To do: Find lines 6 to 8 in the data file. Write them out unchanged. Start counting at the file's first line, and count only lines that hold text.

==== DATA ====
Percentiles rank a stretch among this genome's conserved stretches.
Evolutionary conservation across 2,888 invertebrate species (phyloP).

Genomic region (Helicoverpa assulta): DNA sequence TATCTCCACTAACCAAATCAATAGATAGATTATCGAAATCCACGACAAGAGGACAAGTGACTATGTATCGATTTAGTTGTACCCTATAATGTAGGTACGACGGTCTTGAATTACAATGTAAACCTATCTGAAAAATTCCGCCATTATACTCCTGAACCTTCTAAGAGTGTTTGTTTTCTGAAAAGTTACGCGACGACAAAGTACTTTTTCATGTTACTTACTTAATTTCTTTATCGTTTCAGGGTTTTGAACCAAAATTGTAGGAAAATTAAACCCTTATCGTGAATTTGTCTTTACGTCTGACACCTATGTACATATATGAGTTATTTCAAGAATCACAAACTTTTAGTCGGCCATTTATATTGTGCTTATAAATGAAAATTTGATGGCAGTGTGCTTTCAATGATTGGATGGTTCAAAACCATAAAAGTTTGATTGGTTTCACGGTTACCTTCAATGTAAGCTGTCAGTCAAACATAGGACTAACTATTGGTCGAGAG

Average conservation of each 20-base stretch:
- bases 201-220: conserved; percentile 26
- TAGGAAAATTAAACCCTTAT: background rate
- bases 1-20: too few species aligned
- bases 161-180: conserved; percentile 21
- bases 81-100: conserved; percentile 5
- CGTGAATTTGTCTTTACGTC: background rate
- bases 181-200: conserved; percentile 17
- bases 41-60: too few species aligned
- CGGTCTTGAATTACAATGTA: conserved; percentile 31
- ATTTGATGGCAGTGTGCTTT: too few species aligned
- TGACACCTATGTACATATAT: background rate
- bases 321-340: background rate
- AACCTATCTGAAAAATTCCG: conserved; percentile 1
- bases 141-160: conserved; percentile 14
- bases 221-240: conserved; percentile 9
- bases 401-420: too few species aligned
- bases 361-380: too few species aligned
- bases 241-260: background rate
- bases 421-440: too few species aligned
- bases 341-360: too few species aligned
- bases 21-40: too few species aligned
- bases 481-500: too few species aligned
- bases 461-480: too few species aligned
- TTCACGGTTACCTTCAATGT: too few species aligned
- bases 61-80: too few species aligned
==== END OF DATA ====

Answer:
- TAGGAAAATTAAACCCTTAT: background rate
- bases 1-20: too few species aligned
- bases 161-180: conserved; percentile 21